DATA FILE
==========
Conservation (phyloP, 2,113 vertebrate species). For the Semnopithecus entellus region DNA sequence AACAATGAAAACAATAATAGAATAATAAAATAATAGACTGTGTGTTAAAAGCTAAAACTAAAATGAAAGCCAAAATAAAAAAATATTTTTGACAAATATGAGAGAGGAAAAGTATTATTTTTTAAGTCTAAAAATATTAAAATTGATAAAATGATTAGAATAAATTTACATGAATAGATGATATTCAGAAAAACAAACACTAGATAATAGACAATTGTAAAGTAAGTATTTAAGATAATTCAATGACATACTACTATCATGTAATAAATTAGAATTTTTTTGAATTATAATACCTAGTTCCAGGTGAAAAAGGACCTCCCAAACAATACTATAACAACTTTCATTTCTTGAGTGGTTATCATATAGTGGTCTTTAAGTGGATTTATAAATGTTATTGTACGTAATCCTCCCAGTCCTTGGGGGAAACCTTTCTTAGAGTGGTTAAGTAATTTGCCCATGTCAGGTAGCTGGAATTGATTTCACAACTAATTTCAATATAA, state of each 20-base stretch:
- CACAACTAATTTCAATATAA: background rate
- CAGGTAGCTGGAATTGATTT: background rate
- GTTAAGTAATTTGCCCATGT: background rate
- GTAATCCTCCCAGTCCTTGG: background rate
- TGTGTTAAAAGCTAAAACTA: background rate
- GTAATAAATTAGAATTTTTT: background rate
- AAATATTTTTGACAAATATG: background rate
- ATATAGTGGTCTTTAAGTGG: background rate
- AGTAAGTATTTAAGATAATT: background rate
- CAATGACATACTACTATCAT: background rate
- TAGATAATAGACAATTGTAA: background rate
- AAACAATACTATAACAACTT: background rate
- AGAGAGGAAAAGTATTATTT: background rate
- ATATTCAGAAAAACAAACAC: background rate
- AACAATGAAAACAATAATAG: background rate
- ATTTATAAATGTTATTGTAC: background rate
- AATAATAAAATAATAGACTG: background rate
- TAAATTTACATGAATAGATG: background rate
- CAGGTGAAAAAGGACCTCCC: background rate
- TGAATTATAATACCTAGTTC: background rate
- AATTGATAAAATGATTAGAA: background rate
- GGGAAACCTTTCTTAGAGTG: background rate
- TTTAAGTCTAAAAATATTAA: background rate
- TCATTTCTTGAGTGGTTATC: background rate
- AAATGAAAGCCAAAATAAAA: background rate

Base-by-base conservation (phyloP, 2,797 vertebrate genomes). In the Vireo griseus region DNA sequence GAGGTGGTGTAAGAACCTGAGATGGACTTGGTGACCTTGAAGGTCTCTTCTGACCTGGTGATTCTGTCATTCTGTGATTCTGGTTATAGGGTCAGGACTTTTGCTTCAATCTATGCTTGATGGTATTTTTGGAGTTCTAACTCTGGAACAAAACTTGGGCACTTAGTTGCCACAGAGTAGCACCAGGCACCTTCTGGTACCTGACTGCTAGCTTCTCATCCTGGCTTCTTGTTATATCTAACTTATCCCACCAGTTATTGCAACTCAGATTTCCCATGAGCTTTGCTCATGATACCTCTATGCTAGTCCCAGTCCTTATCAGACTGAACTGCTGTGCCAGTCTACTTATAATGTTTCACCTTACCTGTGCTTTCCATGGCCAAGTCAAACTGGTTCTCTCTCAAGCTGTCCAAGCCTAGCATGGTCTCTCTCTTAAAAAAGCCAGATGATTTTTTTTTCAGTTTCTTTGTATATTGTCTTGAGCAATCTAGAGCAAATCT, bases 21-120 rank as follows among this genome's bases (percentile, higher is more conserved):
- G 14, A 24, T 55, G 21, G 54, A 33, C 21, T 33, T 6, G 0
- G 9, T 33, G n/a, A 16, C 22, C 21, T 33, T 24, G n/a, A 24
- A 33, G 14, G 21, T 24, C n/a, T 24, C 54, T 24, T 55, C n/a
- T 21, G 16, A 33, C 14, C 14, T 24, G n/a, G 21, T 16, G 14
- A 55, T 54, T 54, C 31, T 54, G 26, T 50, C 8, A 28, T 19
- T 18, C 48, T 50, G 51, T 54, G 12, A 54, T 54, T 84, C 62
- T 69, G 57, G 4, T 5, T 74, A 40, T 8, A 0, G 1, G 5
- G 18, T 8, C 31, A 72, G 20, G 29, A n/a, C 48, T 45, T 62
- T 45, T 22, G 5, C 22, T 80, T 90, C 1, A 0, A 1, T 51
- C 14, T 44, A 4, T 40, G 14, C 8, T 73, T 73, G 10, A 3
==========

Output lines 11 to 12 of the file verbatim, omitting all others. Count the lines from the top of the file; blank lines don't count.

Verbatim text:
- CAATGACATACTACTATCAT: background rate
- TAGATAATAGACAATTGTAA: background rate